This winter, Becky Sadowski crocheted for a cause near and dear: her son’s heart.
Sadowski, of Fitchburg, volunteered this year for the national Little Hats, Big Hearts initiative for the American Heart Association, raising awareness of heart disease and congenital heart defects by providing handmade red hats to newborns nationwide. She was one of thousands of volunteers to hand-knit the hats for newborns at select hospitals.
Sadowski’s son, Matthew, was born with a congenital heart defect and had his first heart operation when he was just 14 hours old.
After the surgery, he was on a ventilator for nine days and did not leave the hospital until he was 15 days old.
Matthew was fine until just after his third birthday, when doctors decided that he needed to have a hole in his heart closed.
Then, at age 13, doctors determined he needed to have a valve replacement. On Valentine’s Day in 2014, Matthew had a pulmonary valve replacement and a tricuspid repair. It took him about nine months to recover.
Now 15 and a sophomore at Monty Tech, Matthew has a bovine valve that will need to be replaced about every five years, depending on medical advances.
“Before Matthew was born, we didn’t really know about these heart defects, and I think that’s how it is for most people,” Sadowski said. “Maybe down the line, me raising awareness about this will help someone who gets news about their child.”
Sadowski, her husband Eric, Matthew, and their two daughters have all volunteered for several events to raise awareness of congenital heart defects or to raise money for research. They’ve also tried to give back to Boston Children’s Hospital, where Matthew was treated, in any way they can.
February is American Heart Month, an annual celebration that encourages Americans to join the fight against heart disease.
In preparation for the Little Hats, Big Hearts program, volunteers such as Sadowski have spent the past months hand-knitting or crocheting more than 700 little hats for babies born this month at Beth Israel Deaconess Medical Center and Steward Health Care Systems.
Congenital heart defects such as Matthew’s are the most common type of birth defect in the country, occurring in at least nine of every 1,000 infants born each year.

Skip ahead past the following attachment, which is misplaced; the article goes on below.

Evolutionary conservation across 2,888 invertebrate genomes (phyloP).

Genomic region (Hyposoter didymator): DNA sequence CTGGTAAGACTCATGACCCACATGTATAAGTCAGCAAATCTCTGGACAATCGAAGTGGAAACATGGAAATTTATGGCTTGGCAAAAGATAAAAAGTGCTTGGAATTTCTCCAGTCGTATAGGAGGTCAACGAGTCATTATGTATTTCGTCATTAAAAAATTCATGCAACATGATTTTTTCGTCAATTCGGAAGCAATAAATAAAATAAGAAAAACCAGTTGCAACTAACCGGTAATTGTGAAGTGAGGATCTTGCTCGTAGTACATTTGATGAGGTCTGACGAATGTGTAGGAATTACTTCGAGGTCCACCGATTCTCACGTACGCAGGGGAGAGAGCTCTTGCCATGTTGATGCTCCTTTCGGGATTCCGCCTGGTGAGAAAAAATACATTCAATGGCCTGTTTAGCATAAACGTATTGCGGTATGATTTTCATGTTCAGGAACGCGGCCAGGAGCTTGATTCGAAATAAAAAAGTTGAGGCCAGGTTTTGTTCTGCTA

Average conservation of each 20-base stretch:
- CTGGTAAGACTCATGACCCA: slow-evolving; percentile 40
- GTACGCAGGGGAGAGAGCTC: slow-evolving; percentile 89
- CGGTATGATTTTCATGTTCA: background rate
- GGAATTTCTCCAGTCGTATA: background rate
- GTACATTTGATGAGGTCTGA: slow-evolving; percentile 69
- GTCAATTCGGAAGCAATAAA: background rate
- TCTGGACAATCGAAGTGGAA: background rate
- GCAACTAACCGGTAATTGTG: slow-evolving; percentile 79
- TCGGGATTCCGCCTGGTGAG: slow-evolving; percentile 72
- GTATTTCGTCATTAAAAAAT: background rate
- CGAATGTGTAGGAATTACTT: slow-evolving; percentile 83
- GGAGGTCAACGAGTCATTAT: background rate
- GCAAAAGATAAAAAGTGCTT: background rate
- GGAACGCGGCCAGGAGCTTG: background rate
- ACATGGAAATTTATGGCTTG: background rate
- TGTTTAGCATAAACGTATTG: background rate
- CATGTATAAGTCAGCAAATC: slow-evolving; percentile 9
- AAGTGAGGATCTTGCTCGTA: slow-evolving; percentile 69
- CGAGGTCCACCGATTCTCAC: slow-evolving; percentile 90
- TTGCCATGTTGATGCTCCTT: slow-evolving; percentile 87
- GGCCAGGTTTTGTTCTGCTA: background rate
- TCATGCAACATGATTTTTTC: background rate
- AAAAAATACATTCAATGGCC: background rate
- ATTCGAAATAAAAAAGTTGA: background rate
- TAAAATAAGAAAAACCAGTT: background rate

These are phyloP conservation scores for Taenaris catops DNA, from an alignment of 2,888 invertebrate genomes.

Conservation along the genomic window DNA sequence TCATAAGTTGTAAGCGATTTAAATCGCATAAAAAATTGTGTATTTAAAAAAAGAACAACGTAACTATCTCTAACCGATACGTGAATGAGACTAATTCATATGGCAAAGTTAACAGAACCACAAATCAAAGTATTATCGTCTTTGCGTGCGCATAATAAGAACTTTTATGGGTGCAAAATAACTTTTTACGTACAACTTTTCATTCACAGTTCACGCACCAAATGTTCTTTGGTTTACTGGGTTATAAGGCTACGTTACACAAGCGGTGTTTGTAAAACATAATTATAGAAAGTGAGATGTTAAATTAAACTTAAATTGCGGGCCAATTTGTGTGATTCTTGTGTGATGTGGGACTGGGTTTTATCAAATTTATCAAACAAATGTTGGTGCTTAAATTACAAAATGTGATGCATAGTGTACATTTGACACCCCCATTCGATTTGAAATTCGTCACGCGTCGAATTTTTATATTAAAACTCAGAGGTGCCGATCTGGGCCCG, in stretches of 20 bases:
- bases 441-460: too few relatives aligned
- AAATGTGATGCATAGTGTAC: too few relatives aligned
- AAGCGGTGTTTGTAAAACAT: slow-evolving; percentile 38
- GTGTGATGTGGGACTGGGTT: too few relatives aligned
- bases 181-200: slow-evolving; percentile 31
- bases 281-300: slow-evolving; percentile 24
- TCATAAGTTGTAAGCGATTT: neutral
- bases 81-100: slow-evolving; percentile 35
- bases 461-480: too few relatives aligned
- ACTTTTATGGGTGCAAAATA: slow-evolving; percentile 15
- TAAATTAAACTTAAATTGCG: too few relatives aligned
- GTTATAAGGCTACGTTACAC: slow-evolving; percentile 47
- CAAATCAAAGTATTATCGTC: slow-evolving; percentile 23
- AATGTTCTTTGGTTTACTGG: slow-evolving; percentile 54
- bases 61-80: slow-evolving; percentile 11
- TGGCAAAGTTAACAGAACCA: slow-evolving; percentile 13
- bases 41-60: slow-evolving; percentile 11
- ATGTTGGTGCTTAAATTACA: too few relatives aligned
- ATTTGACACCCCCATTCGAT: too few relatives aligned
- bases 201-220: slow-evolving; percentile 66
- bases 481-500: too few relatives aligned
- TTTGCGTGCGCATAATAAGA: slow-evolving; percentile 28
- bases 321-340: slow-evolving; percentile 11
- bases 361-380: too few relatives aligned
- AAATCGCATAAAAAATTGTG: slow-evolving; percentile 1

But the problem, Sadowski said, is these defects are not visible. It’s difficult to raise awareness of a disease that can’t be seen on the outside.
“It’s not really discussed, how common (a congenital heart defect is),” she said, “and my son doesn’t really look sick. His symptoms are often very minute things.”
At Monty Tech, Matthew studies cabinet-making and hopes to be a teacher one day.
He can do everything a typical teenager does except play contact sports, which he said he wouldn’t have much interest in anyway.
“I don’t really feel like there’s much different,” he said. “I can do anything I feel comfortable with, which is pretty much anything.”
Matthew’s father said the teen has been able to take his medical issues in stride.
“It’s easier when this happens to a kid,” said Eric Sadowski. “He’s never known any different, so him and his heart adapted (to these circumstances).”
In June, Matthew turns 16. To celebrate the occasion, his mother made 16 hats for the Little Hats, Big Hearts program — one for each year that has passed since his first heart surgery.
“Hopefully, I’ll be able to make more next year,” Sadowski said.
She and her family plan to continue giving back to Children’s Hospital and participate in AHA events.
Sadowski emphasized their gratitude, adding that all of her children now “have a much greater understanding of how precious life is.”
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This story was published in the Feb. 21 edition of the Sentinel & Enterprise. Click here to view it on the newspaper’s website.